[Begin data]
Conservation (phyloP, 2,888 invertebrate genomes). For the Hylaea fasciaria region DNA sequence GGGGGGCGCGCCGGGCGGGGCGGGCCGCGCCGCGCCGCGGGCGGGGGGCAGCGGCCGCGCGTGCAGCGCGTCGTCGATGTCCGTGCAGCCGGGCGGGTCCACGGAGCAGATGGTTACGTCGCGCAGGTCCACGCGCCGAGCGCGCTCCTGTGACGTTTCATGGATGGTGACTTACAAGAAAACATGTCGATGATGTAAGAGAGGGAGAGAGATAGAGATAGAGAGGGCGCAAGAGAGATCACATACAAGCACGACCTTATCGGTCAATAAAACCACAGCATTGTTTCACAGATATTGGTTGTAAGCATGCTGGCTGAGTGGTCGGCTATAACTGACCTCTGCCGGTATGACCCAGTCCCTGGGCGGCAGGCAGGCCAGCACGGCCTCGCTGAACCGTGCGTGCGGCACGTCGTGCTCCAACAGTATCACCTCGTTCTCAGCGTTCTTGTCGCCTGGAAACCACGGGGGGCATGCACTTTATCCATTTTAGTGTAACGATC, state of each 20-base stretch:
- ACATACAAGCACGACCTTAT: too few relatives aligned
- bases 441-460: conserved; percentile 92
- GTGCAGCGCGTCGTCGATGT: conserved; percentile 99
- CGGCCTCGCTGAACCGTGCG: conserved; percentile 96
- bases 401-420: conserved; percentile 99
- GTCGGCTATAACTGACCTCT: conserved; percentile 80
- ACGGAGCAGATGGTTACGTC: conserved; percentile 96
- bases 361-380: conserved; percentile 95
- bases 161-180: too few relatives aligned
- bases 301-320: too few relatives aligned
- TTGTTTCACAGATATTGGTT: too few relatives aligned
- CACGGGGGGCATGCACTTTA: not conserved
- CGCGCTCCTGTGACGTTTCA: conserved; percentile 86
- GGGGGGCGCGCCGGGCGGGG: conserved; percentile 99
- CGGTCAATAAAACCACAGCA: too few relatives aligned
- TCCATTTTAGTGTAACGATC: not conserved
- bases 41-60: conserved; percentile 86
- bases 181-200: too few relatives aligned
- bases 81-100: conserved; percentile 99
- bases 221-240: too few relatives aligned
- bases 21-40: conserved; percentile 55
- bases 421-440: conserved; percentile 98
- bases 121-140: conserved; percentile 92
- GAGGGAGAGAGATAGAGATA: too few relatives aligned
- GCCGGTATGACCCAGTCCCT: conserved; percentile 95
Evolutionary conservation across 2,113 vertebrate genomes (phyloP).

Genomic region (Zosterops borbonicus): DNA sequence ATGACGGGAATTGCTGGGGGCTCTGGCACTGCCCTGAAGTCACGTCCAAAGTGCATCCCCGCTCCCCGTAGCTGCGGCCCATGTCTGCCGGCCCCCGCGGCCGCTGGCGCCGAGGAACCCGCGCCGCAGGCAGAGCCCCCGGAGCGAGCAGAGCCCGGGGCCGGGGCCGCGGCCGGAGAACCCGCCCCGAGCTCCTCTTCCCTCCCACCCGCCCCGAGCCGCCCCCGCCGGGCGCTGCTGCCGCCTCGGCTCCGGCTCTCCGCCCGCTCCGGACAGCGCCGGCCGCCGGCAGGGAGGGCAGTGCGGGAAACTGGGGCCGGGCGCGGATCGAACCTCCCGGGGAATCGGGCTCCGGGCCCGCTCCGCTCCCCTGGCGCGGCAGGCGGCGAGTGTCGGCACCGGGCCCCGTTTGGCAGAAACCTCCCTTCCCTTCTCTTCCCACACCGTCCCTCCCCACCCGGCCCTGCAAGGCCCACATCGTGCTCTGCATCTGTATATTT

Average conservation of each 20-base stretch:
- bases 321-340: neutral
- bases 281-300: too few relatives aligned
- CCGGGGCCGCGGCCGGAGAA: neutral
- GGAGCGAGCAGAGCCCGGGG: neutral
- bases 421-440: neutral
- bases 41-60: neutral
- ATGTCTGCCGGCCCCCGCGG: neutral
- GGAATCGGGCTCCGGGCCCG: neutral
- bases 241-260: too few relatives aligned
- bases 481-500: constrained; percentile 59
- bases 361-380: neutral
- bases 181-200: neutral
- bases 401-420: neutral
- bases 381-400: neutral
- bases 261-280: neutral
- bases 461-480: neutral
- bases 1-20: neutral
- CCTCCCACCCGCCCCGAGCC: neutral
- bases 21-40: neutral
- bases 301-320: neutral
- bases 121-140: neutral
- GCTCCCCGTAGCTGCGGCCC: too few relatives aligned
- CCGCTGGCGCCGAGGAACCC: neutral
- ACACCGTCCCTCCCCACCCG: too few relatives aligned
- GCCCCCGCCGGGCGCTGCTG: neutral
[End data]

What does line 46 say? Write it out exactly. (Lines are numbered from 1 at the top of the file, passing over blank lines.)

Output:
- bases 1-20: neutral